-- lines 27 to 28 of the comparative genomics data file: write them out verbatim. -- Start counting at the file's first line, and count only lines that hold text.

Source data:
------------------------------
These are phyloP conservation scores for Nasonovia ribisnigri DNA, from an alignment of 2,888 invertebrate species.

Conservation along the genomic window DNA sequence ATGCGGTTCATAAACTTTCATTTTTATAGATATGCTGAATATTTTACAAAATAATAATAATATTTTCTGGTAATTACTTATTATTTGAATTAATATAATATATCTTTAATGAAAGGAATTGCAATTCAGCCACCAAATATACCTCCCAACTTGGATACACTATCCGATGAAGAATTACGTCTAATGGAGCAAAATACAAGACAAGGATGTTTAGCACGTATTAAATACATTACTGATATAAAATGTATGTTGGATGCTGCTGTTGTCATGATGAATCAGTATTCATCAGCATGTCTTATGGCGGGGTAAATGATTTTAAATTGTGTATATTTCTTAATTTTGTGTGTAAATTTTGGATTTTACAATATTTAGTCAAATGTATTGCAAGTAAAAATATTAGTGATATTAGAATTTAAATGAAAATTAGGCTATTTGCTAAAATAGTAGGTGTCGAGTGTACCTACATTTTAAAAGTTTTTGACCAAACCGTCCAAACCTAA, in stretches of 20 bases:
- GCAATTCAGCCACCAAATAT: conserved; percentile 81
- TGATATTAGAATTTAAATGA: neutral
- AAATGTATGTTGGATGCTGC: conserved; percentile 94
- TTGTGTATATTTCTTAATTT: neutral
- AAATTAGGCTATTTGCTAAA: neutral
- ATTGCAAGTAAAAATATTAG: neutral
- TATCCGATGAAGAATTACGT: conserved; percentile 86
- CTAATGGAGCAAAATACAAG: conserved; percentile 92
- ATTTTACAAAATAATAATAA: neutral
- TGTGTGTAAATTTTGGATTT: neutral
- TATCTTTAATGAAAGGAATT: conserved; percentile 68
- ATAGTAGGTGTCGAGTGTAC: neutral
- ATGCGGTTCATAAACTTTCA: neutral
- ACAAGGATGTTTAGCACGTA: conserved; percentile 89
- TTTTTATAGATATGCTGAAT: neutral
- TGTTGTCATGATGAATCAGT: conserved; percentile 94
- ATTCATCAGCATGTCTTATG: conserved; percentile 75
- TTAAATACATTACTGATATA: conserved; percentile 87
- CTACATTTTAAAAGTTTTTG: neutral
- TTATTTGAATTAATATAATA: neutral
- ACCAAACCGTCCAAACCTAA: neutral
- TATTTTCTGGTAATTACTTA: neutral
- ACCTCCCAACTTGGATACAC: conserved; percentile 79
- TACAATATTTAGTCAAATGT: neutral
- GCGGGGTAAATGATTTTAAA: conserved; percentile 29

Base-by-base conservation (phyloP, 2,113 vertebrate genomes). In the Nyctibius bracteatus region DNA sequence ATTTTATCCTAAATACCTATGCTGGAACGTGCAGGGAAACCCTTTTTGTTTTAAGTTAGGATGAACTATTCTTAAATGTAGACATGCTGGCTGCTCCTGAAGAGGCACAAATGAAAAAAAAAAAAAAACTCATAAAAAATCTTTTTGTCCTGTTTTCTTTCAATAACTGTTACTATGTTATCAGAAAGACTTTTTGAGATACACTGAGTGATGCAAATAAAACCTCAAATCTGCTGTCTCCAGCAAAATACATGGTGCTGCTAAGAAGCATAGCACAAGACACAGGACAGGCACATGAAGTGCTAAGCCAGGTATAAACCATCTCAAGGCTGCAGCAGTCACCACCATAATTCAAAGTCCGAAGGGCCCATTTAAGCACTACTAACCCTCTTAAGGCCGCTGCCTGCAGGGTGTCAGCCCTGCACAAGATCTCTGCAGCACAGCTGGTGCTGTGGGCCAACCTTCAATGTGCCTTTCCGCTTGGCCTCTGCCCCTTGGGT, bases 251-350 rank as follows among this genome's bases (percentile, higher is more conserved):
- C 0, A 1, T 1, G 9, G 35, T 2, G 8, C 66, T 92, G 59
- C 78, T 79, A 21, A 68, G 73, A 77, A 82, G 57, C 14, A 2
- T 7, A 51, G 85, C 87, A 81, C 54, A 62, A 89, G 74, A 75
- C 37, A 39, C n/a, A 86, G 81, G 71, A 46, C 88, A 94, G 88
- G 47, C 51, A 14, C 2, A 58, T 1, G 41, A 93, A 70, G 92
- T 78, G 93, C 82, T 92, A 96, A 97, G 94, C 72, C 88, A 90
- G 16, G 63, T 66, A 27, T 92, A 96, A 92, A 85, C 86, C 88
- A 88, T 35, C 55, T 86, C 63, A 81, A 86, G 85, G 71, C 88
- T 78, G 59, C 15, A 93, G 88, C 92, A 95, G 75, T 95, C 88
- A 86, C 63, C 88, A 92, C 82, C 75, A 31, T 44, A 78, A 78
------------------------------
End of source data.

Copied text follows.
- GCGGGGTAAATGATTTTAAA: conserved; percentile 29

Base-by-base conservation (phyloP, 2,113 vertebrate genomes). In the Nyctibius bracteatus region DNA sequence ATTTTATCCTAAATACCTATGCTGGAACGTGCAGGGAAACCCTTTTTGTTTTAAGTTAGGATGAACTATTCTTAAATGTAGACATGCTGGCTGCTCCTGAAGAGGCACAAATGAAAAAAAAAAAAAAACTCATAAAAAATCTTTTTGTCCTGTTTTCTTTCAATAACTGTTACTATGTTATCAGAAAGACTTTTTGAGATACACTGAGTGATGCAAATAAAACCTCAAATCTGCTGTCTCCAGCAAAATACATGGTGCTGCTAAGAAGCATAGCACAAGACACAGGACAGGCACATGAAGTGCTAAGCCAGGTATAAACCATCTCAAGGCTGCAGCAGTCACCACCATAATTCAAAGTCCGAAGGGCCCATTTAAGCACTACTAACCCTCTTAAGGCCGCTGCCTGCAGGGTGTCAGCCCTGCACAAGATCTCTGCAGCACAGCTGGTGCTGTGGGCCAACCTTCAATGTGCCTTTCCGCTTGGCCTCTGCCCCTTGGGT, bases 251-350 rank as follows among this genome's bases (percentile, higher is more conserved):